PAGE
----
The digital arm of PBS—PBS.org—had a problem. After fantastic success at becoming a digital portal for kids, learning, and PBS; the team stagnated. Nothing was getting done. Redesigns, relaunches, even repairs were mired in plan after plan. No one pulled the trigger to finish and launch a project. No one wanted to make a mistake. Then Jason Seiken came on board at PBS Digital and shook things up. His first mandate—failure wasn’t just an option, but it was an acceptable end point of a project. A project that “failed” at least got something out the door, a risk was taken, a move was made. This bold move annoyed a lot of people at PBS, but the results speak for themselves. Some of his team’s projects failed, and those failures led to spectacular successes.
The details of Seiken’s bold plan are covered in his HBR post—How I Got My Team To Fail More —and examples like the augmented reality game that failed, but spawned a suite of games that are hugely popular on PBSkids.org give credence to his “promoting failure” thinking. What you might be wondering is if this is just another Generation-Y “it’s okay as long as you try” mentality that diminishes the value of hard work, goals, and delivering things that actually work. Turns out, that couldn’t be farther from the truth.
Explaining his rational Seiken explained:
When I talked about the failure metric and freeing the team to become more entrepreneurial, some in the larger PBS organization translated this as the digital group wanting a license to be undisciplined. So we worked to build a digital team that was left-brain, right-brain — embracing the nonlinear right-brain mojo of a startup (entrepreneurial, fast-moving, unafraid of risk) while filtering every initiative through the left-brain empirical rigor of goals, metrics, and KPIs. The KPIs also helped ensure our failures were disciplined failures, not the result of sloppiness.
The plan was bold. Bold to the point where the mantra was: “If you don’t fail enough times during the coming year, you’ll be downgraded.” There was no room for “playing it safe” at PBS Digital any more. The whole unit was on the ropes and something as counterintuitive was necessary to pull them back into a leadership position online. Did his plan succeed? By any standard of measurement—yes:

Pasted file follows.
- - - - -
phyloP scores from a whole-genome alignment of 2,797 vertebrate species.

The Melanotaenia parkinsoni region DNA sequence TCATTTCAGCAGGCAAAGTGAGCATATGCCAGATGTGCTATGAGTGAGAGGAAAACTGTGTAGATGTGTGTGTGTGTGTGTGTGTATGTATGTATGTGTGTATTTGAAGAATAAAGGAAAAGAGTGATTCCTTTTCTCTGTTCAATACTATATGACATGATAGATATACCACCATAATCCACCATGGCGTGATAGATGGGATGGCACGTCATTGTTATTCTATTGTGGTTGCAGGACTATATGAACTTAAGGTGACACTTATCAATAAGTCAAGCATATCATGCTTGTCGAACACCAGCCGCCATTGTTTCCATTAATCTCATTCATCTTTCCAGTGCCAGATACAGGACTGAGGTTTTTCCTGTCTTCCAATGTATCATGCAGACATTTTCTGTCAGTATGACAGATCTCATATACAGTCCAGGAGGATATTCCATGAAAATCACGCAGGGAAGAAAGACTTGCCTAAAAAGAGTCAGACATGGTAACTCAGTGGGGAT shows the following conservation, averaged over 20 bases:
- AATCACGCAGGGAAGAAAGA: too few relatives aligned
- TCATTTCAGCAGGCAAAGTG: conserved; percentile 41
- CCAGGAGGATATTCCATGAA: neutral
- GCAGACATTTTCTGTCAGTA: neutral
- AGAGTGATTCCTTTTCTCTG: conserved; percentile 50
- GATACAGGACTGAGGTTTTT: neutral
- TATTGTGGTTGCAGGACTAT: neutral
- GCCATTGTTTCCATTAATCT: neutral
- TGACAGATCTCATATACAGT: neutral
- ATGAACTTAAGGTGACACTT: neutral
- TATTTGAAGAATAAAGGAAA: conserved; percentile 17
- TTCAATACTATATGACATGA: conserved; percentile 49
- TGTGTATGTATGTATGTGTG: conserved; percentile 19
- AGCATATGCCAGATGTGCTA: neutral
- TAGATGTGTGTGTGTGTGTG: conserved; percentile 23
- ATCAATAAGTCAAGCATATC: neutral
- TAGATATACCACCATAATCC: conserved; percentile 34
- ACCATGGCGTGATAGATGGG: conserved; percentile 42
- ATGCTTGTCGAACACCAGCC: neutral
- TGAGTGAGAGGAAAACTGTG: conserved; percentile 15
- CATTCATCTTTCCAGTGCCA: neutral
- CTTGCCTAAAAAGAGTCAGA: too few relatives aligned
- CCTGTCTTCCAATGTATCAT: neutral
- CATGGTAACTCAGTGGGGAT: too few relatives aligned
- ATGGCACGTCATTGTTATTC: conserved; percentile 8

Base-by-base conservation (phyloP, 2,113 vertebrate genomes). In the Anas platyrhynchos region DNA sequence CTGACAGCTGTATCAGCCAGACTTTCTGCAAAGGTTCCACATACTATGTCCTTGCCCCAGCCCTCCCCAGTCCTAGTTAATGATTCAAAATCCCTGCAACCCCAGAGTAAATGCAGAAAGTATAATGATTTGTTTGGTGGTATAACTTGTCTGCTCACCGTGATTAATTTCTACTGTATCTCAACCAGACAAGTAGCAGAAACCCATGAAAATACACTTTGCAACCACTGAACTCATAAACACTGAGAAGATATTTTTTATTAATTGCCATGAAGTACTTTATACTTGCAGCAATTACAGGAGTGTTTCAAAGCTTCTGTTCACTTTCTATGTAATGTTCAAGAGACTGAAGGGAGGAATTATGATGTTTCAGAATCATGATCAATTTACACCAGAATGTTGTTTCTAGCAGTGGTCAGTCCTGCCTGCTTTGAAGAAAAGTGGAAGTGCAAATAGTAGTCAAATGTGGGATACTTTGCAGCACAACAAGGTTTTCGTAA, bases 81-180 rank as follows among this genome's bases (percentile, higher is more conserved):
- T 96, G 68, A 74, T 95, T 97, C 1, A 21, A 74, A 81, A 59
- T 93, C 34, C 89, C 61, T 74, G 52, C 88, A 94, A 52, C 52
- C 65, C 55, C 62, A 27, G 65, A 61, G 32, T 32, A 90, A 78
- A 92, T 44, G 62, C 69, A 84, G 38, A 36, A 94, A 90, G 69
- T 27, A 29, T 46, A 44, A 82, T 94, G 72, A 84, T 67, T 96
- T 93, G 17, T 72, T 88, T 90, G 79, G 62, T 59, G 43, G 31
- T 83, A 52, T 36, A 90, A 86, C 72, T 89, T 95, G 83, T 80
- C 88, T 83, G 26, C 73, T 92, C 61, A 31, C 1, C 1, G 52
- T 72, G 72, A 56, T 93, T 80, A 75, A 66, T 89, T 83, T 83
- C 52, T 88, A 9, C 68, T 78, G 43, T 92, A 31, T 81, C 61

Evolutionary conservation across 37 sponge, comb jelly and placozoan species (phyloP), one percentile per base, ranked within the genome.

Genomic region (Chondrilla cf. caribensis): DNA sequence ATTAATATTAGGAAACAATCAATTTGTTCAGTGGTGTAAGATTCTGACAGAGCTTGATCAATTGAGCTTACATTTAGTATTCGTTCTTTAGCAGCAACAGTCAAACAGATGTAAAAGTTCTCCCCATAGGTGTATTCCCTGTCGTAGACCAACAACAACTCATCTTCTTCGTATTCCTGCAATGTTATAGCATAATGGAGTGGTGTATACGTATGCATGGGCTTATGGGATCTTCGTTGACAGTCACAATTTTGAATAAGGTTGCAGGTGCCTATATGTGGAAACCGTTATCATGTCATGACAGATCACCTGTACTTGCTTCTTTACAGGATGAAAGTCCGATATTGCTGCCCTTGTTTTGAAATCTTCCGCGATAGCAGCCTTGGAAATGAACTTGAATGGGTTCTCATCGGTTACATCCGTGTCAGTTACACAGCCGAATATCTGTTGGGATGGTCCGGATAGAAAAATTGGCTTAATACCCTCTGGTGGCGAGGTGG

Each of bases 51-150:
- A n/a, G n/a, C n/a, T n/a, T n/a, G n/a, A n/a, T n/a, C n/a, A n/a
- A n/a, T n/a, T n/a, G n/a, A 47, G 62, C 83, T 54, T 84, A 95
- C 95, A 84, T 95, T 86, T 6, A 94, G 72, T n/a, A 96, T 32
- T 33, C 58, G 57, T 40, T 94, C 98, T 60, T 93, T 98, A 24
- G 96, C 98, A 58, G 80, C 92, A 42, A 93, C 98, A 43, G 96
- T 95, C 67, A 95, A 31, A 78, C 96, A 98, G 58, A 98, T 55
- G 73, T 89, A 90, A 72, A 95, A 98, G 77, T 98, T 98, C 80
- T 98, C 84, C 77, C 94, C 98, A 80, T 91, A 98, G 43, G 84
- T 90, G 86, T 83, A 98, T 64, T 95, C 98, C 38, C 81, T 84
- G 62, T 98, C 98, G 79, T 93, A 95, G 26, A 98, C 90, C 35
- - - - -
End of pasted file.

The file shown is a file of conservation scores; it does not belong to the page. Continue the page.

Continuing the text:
In the five years since we delivered the failure metric jolt to our system, unique visitors to PBS.org have doubled. In each of the first seven months of 2013, PBS.org topped ABC, CBS, NBC, and Fox as the most-visited network TV site, according to comScore.
In that same timeframe, video views on PBS.org and our mobile platforms have risen 11,200 percent — from 2 million a month to almost a quarter-billion last month.
The 11,200 percent growth in video views has propelled PBSkids.org to become the most popular Web site for kids video for 17 straight months, according to comScore.
How can you apply this to your own team? Here are a few points that can help you emulate this “succeed with failure” idea:
- Accept it won’t be popular. This is some radical thinking, so not everyone will be on board at first
- Some people will leave. And that’s okay, you need to have people who are 100% on board to pull this off.
- Managers and management have to buy in. You can’t get your teams to take risks an be “intrapreneurs” if their managers don’t accept the plan.
- Have KPIs in place to measure. This didn’t go so well at PBS, at first. But having a measure of projects started, completed, and what “success” actually means is a start.
- Balance the “left brain” and “right brain” so there are “disciplined failures”. Or “failures with a plan”
- Debrief and learn—continuously. Just trying and failing isn’t enough. Trying, failing, and learning is key to this process.
The idea of telling people “it’s okay if you fail, as long as you learn from it”, might be hard to swallow, but the core of the message that you need to take risks—sometimes big risks—to succeed should be what a good leader will convey. Failure isn’t bad, it’s a risk that didn’t work out. Now move on and do it again.